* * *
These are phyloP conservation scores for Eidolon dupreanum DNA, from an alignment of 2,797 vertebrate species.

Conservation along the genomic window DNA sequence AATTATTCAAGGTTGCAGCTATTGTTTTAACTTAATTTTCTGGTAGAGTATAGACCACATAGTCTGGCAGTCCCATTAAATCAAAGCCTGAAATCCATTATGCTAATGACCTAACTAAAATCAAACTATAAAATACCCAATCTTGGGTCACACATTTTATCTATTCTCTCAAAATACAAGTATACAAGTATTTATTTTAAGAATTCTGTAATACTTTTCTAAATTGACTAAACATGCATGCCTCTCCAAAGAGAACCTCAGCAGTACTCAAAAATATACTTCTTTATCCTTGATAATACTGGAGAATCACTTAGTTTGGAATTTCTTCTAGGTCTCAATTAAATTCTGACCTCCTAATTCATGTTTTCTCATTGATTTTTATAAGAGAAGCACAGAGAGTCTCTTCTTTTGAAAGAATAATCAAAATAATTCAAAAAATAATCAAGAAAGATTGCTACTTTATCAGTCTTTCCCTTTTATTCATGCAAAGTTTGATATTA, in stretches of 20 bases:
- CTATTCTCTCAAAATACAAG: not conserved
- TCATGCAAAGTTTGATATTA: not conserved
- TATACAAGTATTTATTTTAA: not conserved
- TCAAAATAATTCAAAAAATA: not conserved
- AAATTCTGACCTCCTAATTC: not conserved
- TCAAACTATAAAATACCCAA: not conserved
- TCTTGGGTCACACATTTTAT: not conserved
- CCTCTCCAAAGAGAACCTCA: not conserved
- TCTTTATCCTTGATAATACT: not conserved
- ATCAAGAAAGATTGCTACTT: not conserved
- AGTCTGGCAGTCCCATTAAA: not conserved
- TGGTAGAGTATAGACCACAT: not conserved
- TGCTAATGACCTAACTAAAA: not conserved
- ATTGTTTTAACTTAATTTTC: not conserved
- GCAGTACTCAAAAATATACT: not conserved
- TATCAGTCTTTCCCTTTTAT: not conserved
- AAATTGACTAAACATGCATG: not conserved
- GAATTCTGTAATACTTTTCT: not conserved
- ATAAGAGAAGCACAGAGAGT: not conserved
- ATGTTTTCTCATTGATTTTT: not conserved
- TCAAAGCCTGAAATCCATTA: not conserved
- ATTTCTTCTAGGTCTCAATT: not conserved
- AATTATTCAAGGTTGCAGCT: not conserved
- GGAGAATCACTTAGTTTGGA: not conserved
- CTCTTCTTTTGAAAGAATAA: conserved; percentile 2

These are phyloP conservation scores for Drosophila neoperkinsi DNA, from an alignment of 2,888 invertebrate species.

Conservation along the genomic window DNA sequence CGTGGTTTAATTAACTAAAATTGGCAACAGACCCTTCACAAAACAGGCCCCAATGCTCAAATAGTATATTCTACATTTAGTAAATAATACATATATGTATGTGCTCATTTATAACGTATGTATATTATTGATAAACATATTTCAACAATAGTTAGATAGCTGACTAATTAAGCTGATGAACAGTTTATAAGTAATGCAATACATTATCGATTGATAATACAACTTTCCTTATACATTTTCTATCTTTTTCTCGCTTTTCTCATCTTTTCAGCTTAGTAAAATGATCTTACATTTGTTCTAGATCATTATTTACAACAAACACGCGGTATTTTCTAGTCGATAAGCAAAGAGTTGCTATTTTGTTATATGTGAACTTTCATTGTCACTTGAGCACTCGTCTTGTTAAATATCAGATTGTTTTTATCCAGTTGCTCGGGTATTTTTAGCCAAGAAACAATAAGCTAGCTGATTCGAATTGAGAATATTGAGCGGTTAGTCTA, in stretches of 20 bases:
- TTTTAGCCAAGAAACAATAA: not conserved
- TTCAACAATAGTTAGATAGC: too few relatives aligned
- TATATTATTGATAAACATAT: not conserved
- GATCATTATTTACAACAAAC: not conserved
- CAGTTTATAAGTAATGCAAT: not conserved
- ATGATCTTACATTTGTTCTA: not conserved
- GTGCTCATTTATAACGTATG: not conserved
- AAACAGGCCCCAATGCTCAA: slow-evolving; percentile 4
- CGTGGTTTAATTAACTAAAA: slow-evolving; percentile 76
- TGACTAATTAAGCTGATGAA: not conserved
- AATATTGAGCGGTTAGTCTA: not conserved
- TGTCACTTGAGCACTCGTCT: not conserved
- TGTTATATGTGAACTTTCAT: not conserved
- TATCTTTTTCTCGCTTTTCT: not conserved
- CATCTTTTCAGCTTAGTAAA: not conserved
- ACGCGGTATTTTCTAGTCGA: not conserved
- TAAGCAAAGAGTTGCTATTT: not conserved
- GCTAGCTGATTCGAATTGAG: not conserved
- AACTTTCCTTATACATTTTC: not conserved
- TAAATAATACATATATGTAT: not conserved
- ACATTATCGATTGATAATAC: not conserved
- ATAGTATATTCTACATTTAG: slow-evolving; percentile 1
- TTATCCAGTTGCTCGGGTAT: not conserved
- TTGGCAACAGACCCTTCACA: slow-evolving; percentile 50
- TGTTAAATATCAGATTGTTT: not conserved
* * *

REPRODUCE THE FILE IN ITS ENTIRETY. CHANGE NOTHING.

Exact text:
These are phyloP conservation scores for Eidolon dupreanum DNA, from an alignment of 2,797 vertebrate species.

Conservation along the genomic window DNA sequence AATTATTCAAGGTTGCAGCTATTGTTTTAACTTAATTTTCTGGTAGAGTATAGACCACATAGTCTGGCAGTCCCATTAAATCAAAGCCTGAAATCCATTATGCTAATGACCTAACTAAAATCAAACTATAAAATACCCAATCTTGGGTCACACATTTTATCTATTCTCTCAAAATACAAGTATACAAGTATTTATTTTAAGAATTCTGTAATACTTTTCTAAATTGACTAAACATGCATGCCTCTCCAAAGAGAACCTCAGCAGTACTCAAAAATATACTTCTTTATCCTTGATAATACTGGAGAATCACTTAGTTTGGAATTTCTTCTAGGTCTCAATTAAATTCTGACCTCCTAATTCATGTTTTCTCATTGATTTTTATAAGAGAAGCACAGAGAGTCTCTTCTTTTGAAAGAATAATCAAAATAATTCAAAAAATAATCAAGAAAGATTGCTACTTTATCAGTCTTTCCCTTTTATTCATGCAAAGTTTGATATTA, in stretches of 20 bases:
- CTATTCTCTCAAAATACAAG: not conserved
- TCATGCAAAGTTTGATATTA: not conserved
- TATACAAGTATTTATTTTAA: not conserved
- TCAAAATAATTCAAAAAATA: not conserved
- AAATTCTGACCTCCTAATTC: not conserved
- TCAAACTATAAAATACCCAA: not conserved
- TCTTGGGTCACACATTTTAT: not conserved
- CCTCTCCAAAGAGAACCTCA: not conserved
- TCTTTATCCTTGATAATACT: not conserved
- ATCAAGAAAGATTGCTACTT: not conserved
- AGTCTGGCAGTCCCATTAAA: not conserved
- TGGTAGAGTATAGACCACAT: not conserved
- TGCTAATGACCTAACTAAAA: not conserved
- ATTGTTTTAACTTAATTTTC: not conserved
- GCAGTACTCAAAAATATACT: not conserved
- TATCAGTCTTTCCCTTTTAT: not conserved
- AAATTGACTAAACATGCATG: not conserved
- GAATTCTGTAATACTTTTCT: not conserved
- ATAAGAGAAGCACAGAGAGT: not conserved
- ATGTTTTCTCATTGATTTTT: not conserved
- TCAAAGCCTGAAATCCATTA: not conserved
- ATTTCTTCTAGGTCTCAATT: not conserved
- AATTATTCAAGGTTGCAGCT: not conserved
- GGAGAATCACTTAGTTTGGA: not conserved
- CTCTTCTTTTGAAAGAATAA: conserved; percentile 2

These are phyloP conservation scores for Drosophila neoperkinsi DNA, from an alignment of 2,888 invertebrate species.

Conservation along the genomic window DNA sequence CGTGGTTTAATTAACTAAAATTGGCAACAGACCCTTCACAAAACAGGCCCCAATGCTCAAATAGTATATTCTACATTTAGTAAATAATACATATATGTATGTGCTCATTTATAACGTATGTATATTATTGATAAACATATTTCAACAATAGTTAGATAGCTGACTAATTAAGCTGATGAACAGTTTATAAGTAATGCAATACATTATCGATTGATAATACAACTTTCCTTATACATTTTCTATCTTTTTCTCGCTTTTCTCATCTTTTCAGCTTAGTAAAATGATCTTACATTTGTTCTAGATCATTATTTACAACAAACACGCGGTATTTTCTAGTCGATAAGCAAAGAGTTGCTATTTTGTTATATGTGAACTTTCATTGTCACTTGAGCACTCGTCTTGTTAAATATCAGATTGTTTTTATCCAGTTGCTCGGGTATTTTTAGCCAAGAAACAATAAGCTAGCTGATTCGAATTGAGAATATTGAGCGGTTAGTCTA, in stretches of 20 bases:
- TTTTAGCCAAGAAACAATAA: not conserved
- TTCAACAATAGTTAGATAGC: too few relatives aligned
- TATATTATTGATAAACATAT: not conserved
- GATCATTATTTACAACAAAC: not conserved
- CAGTTTATAAGTAATGCAAT: not conserved
- ATGATCTTACATTTGTTCTA: not conserved
- GTGCTCATTTATAACGTATG: not conserved
- AAACAGGCCCCAATGCTCAA: slow-evolving; percentile 4
- CGTGGTTTAATTAACTAAAA: slow-evolving; percentile 76
- TGACTAATTAAGCTGATGAA: not conserved
- AATATTGAGCGGTTAGTCTA: not conserved
- TGTCACTTGAGCACTCGTCT: not conserved
- TGTTATATGTGAACTTTCAT: not conserved
- TATCTTTTTCTCGCTTTTCT: not conserved
- CATCTTTTCAGCTTAGTAAA: not conserved
- ACGCGGTATTTTCTAGTCGA: not conserved
- TAAGCAAAGAGTTGCTATTT: not conserved
- GCTAGCTGATTCGAATTGAG: not conserved
- AACTTTCCTTATACATTTTC: not conserved
- TAAATAATACATATATGTAT: not conserved
- ACATTATCGATTGATAATAC: not conserved
- ATAGTATATTCTACATTTAG: slow-evolving; percentile 1
- TTATCCAGTTGCTCGGGTAT: not conserved
- TTGGCAACAGACCCTTCACA: slow-evolving; percentile 50
- TGTTAAATATCAGATTGTTT: not conserved